The film tells the story of two men unfairly dismissed from work due to ill health and one woman whose sleep apnoea and depression prevent her from being able to work. In a particularly poignant moment in the film one man, who can’t write because he has carpal tunnel syndrome, has to admit to his elderly mother that he has contemplated suicide since losing his job as she fills in the application form on his behalf.
Another scene depicts a lady standing on a bridge thinking about ending her life because she has been told she is fit for work.
“It’s been really traumatic and very confusing for people,” said Oliver Wood, vice chairman of Tyneside Mind, who has himself now been back in work for two years after claiming benefits due to a mental health problem.
“They don’t really understand the process or how, when they are really very unwell, seeing senior hospital consultants and receiving support from mental health services, they are being declared fully fit to work because they are physically capable.”
Currently 37% of all North East appeals against decisions to change or remove Employment Support Allowance are successful, which rises to more than two in five for cases involving mental and behavioural disorders.
But Oliver points to Department of Work and Pensions figures for Northumberland, Tyne and Wear which suggest that over the past eight months an average of 2,200 claimants a month – including many with mental health problems – have had their benefits sanctioned and 1,700 a month have given up their claims.
One fear is that many people with mental health problems may be suffering in silence, due to the increasing “stigma” of being on benefits.
The film uses reconstruction to depict service users’ real stories, interspersed with verbatim quotes from Tyneside Mind service users.
With funding from The Millfield House Foundation and support from Helix Arts and Tyneside Mind, the film has been produced by Meerkat Films to help raise awareness of the devastating impact this assessment process can have on vulnerable individuals with complex and fluctuating conditions.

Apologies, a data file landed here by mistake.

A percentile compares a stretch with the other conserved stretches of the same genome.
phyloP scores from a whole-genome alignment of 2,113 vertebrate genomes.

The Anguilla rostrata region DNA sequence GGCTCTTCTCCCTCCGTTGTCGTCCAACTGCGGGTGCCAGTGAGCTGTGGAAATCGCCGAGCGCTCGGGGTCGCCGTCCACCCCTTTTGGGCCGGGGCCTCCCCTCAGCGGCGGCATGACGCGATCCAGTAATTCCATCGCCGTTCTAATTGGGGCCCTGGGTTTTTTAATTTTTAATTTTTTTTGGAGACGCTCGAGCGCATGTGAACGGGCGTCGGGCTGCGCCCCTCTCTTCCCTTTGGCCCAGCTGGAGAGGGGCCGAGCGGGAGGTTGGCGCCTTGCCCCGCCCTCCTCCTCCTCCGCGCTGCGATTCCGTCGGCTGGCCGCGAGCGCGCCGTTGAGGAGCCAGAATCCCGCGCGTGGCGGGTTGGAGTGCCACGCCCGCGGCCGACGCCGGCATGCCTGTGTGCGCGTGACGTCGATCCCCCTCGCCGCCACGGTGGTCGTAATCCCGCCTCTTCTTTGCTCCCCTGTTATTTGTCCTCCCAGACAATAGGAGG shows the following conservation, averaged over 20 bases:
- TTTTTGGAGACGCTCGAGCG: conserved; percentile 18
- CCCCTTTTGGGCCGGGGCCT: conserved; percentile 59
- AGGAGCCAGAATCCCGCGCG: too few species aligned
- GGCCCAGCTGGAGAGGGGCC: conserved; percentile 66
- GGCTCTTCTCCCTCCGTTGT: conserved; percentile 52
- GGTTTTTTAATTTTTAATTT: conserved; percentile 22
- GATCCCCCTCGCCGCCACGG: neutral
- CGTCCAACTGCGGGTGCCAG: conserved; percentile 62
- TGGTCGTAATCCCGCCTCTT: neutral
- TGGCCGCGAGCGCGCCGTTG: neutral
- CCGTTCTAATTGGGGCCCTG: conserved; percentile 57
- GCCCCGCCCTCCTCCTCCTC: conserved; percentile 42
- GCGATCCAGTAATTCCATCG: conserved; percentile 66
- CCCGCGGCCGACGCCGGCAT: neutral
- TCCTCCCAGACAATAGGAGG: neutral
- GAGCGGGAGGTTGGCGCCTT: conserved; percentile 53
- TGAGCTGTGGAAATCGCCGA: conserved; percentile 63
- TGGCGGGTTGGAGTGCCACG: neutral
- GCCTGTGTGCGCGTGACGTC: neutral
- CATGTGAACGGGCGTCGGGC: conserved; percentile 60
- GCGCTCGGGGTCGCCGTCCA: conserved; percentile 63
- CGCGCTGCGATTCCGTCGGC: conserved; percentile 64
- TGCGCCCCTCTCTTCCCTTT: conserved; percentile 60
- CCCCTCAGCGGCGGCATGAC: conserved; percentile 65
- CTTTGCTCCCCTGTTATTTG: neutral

The release of the film also coincides with the Litchfield Review – the fourth annual Independent Review of the Work Capability Assessment, which is currently used to determine eligibility for the out-of-work benefit Employment and Support Allowance.
Over a third of assessments involve people who have applied primarily due to a mental health problem and many more applicants experience a mental health problem alongside other illnesses or disabilities. Yet, the film aims to show that the assessment is not suitable for people with mental health problems, and often actually pushes many people further away from the workplace by exacerbating their mental health problems and directing them to inappropriate support and expectations.
Stuart Dexter, Chief Executive of Tyneside Mind, said: “At Tyneside Mind we help people every week with benefits-related enquiries, and our resources are increasingly stretched.
“The people we represent are still not getting a fair outcome from the Work Capability Assessment. The assessment process is not sensitive enough to recognise the impact a mental health problem can have on someone’s ability to work, and can cause a great deal of stress, especially for those who get an unfair decision and then have to go through a lengthy and costly appeals process. This film aims to highlight what it’s really like for the many individuals subjected to this process and urge the Department for Work and Pensions to urgently improve the system.”
Steve, whose name has been changed, but who speaks of his experience of the Work Capability Assessment in the film, said: “The whole assessment process was so traumatic that I really didn’t think I’d be able to recover from it, let alone talk about it.
“Unfortunately I know that there are so many others like me who have felt humiliated and had their views neglected.
“Tyneside Mind suggested I get involved with this project and I wanted to help because I feel it’s so important to raise awareness of the way vulnerable people are being treated. I hope this film will help change things so nobody else will have to endure what I did.”
Source – Newcastle Journal, 27 Dec 2013